What are the conditions prescribed under medical marijuana?

Its ability to reduce chronic pain, nausea, and vomiting due to chemotherapy and spasticity (tight or stiff muscles) make it a good treatment option for the following conditions:

  • Alzheimer’s disease
  • Appetite loss
  • Cancer
  • Crohn’s disease
  • Eating disorders such as anorexia
  • Epilepsy/ Seizure
  • Glaucoma
  • Mental health conditions like schizophrenia and posttraumatic stress disorder (PTSD)
  • Multiple sclerosis
  • Muscle spasms
  • Nausea
  • Pain
  • Wasting syndrome (cachexia)

What are the side-effects?

According to healthline, marijuana smoke is made up of toxic chemicals like ammonia and hydrogen cyanide, which is pretty much the same as your everyday cigarette. This can irritate your airways system and the lungs. You’re basically exposing yourself to the same risk when you’re smoking a cigarette.  

The THC, the main psychoactive agent in marijuana can enter your lungs, your bloodstream, and then into your brain. Its effects can vary depending on who you are, the potency of the cannabis, and how you take it (smoke it or eat it).

While it can lead to relaxation and heightened senses, it can also lead to increased heart rate (which increases your risk of heart attack if you have a cardiovascular condition), anxiety, paranoia, and sometimes hallucination.

Medical marijuana in the Philippines

Earlier this year, the House of Representatives has approved the House Bill 6517, an act providing compassionate and right of access to Medical cannabis and expanding research into its medicinal properties.

The measure limits the use of medical marijuana to a debilitating medical condition, which was defined by the measure as any diseases that produce one or more of the following condition:

  1. Cachexia or wasting syndrome
  2. Severe chronic pain
  3. Severe nausea
  4. Seizures including those characteristics of epilepsy
  5. Severe or persistent muscle spasms including those associated with multiple sclerosis
  6. Glaucoma
  7. Damage to the nervous system of the spinal cord with objective neurological indication of intractable spasticity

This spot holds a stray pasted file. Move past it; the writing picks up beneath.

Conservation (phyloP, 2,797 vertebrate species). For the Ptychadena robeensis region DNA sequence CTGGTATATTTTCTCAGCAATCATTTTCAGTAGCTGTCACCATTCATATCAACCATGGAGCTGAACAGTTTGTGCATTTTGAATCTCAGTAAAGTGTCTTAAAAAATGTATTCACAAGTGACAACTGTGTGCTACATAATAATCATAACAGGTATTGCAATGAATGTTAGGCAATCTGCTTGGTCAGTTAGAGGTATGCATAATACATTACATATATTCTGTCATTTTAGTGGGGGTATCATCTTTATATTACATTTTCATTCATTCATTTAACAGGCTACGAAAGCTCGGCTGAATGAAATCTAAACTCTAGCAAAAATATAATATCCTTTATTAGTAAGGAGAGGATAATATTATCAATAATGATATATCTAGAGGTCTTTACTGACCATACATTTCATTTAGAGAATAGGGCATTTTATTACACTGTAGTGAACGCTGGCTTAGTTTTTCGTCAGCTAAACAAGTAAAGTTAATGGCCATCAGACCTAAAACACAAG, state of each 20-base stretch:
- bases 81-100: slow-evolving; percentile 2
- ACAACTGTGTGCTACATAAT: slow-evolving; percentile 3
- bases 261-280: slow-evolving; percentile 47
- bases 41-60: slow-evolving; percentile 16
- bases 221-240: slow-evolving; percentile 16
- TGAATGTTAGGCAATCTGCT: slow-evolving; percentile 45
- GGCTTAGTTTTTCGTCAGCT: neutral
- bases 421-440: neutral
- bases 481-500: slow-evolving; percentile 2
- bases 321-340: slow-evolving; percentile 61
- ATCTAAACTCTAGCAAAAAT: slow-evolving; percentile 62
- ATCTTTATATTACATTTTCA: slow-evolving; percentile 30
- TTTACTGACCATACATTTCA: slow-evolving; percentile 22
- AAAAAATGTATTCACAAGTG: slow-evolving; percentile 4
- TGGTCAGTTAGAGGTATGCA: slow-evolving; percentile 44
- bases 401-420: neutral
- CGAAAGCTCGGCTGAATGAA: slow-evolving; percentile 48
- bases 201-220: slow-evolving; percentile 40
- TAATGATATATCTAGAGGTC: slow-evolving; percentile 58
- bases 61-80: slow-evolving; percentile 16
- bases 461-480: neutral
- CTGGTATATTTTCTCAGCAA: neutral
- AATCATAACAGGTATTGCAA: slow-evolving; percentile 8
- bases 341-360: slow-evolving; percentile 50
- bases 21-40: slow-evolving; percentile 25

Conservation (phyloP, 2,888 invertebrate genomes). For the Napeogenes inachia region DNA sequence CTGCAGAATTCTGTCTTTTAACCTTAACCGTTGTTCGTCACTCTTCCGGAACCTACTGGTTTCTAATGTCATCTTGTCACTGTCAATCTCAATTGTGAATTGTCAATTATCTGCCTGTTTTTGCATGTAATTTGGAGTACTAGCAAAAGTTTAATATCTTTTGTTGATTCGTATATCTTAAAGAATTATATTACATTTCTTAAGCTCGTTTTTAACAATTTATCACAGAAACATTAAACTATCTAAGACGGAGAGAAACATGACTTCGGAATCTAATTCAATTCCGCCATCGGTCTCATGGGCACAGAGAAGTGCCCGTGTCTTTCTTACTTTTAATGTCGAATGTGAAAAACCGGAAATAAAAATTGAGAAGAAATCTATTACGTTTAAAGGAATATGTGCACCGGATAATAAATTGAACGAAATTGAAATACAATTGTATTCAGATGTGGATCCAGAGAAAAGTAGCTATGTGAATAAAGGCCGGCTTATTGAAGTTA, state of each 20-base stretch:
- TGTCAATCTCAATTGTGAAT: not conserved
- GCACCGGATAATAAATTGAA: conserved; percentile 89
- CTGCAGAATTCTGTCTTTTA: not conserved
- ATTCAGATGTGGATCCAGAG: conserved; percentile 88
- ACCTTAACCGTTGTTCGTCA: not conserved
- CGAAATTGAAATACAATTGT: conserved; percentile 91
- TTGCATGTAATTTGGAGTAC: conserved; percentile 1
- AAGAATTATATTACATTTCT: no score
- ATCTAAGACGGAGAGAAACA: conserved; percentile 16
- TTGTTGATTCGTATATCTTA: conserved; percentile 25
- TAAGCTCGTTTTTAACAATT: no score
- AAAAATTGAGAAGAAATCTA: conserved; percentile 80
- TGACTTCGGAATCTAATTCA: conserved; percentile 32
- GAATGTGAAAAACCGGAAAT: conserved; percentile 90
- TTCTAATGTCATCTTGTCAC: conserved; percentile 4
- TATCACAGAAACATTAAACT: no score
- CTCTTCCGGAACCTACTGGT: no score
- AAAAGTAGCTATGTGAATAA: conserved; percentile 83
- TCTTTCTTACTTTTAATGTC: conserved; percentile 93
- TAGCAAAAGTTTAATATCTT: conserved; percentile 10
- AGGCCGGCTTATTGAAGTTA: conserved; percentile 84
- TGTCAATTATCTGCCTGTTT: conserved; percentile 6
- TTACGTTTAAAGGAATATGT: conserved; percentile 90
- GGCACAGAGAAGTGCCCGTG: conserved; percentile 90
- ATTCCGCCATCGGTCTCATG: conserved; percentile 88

8. Epilepsy
  9. HIV positive or AIDs
  10. Post-traumatic stress disorder
  11. Rheumatoid arthritis or similar chronic autoimmune inflammatory disorder
  12. Diseases requiring admission into hospice care
  13. Other debilitating medical condition or its treatment subsequently identified by the Department of Health as recommended by a panel of doctors constituted for this purpose.

Financial implications of legal cannabis industry

Forbes Magazine reported that in less than a decade, the legal cannabis industry will see worldwide spending hit US$57 billion by 2027.

Citing research from ArcView Market Research, among the largest growth spread is likely to come from outside the United States, from $52 million spent in 2017 to a projected $2.5 billion in 2027.

While the US and Canada started the ball rolling by creating medical-only cannabis regulations, other countries in South America, European and East Asian continents have started to weigh in on the health and economic implications of the legal cannabis industry.

Much governmental legislation at federal and state level will need to be aligned to allow the legal import, cultivation, and distribution of medical marijuana to be standardized with proper safeguards in place.

While the legal framework has yet to be ironed out, the rights to access this treatment from the individual’s perspective is clear.

In order for you to utilize this unconventional form of treatment, you must be a qualified medical cannabis patient, diagnosed by a certifying physician. You must comply with the Department of Health (DOH) documentation requirements to be granted an identification card which is proof that you’re authorized to use medical cannabis.

While the bill legalizing medical marijuana in the country hasn’t been enacted into law yet, its full realization doesn’t seem out of reach. With the President and lawmakers expressing their support towards the measure and a population yearning for this kind of progressive approach in medical science, this will be one a landmark bill that’s going to be a first in Southeast Asia.